The child must be eligible to be adopted according to Niger requirements, as described in the Who Can Be Adopted section. The child must also meet the definition of an orphan under U.S. immigration law. 

  4. Adopt the Child (or Gain Legal Custody) in Niger

    The process for finalizing the adoption (or gaining legal custody) in Niger generally includes the following:

    • ROLE OF THE ADOPTION AUTHORITY: The Direction de la Protection de l'Enfant receives and processes requests for adoption then passes them on to the Ministry of Justice.
    • ROLE OF THE COURT: Court rules on the adoption request with an adoption decree.

    • ROLE OF ADOPTION AGENCIES: The Direction de la Protection de l'Enfant is the only agency authorized to handle adoptions; therefore, U.S. adoption agencies or the local attorney representing the prospective adoptive parents act as intermediaries between prospective adopting parents and the Direction de la Protection de l'Enfant.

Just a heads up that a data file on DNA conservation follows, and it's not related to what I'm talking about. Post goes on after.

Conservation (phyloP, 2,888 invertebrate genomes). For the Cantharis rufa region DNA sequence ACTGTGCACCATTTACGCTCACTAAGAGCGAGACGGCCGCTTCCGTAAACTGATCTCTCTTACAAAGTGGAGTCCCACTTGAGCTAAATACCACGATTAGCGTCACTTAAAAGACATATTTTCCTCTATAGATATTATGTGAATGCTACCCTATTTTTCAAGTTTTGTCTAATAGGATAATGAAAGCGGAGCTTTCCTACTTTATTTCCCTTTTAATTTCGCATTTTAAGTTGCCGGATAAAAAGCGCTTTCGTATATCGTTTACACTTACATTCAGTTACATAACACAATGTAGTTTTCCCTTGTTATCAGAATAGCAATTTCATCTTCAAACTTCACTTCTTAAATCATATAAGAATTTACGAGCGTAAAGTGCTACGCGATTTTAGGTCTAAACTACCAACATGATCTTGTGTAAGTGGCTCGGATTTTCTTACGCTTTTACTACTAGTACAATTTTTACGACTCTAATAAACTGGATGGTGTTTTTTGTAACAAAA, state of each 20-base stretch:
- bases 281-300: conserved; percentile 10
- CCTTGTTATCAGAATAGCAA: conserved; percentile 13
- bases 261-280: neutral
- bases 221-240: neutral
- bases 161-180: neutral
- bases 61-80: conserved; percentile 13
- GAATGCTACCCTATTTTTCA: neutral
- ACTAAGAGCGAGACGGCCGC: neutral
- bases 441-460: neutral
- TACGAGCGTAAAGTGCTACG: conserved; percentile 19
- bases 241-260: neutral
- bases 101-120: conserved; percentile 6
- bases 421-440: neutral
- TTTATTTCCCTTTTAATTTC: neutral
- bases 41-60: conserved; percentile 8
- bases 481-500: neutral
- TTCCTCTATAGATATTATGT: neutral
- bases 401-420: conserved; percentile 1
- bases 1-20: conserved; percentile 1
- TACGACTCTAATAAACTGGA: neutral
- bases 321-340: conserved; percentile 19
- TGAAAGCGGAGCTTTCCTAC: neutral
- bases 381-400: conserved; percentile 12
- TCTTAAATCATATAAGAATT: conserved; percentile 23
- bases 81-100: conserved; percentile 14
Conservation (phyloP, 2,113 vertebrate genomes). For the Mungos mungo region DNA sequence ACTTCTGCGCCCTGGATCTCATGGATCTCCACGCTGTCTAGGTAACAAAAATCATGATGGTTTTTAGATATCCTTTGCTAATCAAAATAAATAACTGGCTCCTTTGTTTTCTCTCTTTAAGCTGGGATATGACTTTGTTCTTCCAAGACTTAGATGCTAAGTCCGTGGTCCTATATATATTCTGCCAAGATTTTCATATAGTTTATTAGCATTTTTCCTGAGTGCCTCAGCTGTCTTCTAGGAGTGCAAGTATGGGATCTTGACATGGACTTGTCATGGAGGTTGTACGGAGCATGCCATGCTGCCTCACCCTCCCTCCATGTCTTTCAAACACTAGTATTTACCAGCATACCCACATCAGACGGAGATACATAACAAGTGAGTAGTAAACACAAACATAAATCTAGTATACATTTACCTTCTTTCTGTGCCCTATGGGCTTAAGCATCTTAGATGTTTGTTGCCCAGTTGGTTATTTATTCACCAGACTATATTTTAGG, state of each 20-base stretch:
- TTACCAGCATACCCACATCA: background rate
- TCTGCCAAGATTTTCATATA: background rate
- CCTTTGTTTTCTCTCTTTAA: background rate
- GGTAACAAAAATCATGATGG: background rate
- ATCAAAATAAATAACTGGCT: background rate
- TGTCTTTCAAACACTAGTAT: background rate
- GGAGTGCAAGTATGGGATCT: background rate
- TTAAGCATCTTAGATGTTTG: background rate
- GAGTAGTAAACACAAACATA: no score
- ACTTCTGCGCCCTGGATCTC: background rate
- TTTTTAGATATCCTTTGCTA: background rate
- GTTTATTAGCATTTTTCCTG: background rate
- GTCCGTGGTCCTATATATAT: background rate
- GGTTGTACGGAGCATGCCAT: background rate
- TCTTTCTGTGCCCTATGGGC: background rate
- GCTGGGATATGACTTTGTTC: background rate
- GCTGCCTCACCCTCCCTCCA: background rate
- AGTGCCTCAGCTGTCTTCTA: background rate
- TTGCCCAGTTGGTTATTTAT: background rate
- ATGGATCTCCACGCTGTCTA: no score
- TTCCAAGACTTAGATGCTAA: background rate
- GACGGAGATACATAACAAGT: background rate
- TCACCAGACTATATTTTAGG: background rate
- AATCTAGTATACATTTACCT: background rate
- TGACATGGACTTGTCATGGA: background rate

• ADOPTION APPLICATION: The prospective adoptive parent(s) must submit the documents listed below under "Documentary Requirements" to the Direction de la Protection de l'Enfant at the Ministry of Population, Promotion of Women, and Protection of Children. For adoptions pursued from abroad, the prospective adoptive parents are expected, but not required, to hire a local attorney to represent them.

      Upon receipt of a request from prospective adoptive parents, the Direction de la Protection de l'Enfant reviews the file. After ensuring it is complete and fulfills the Direction de la Protection de l'Enfant's requirements, the Direction de la Protection de l'Enfant forwards the case to the President of the Tribunal de la Justice for a hearing.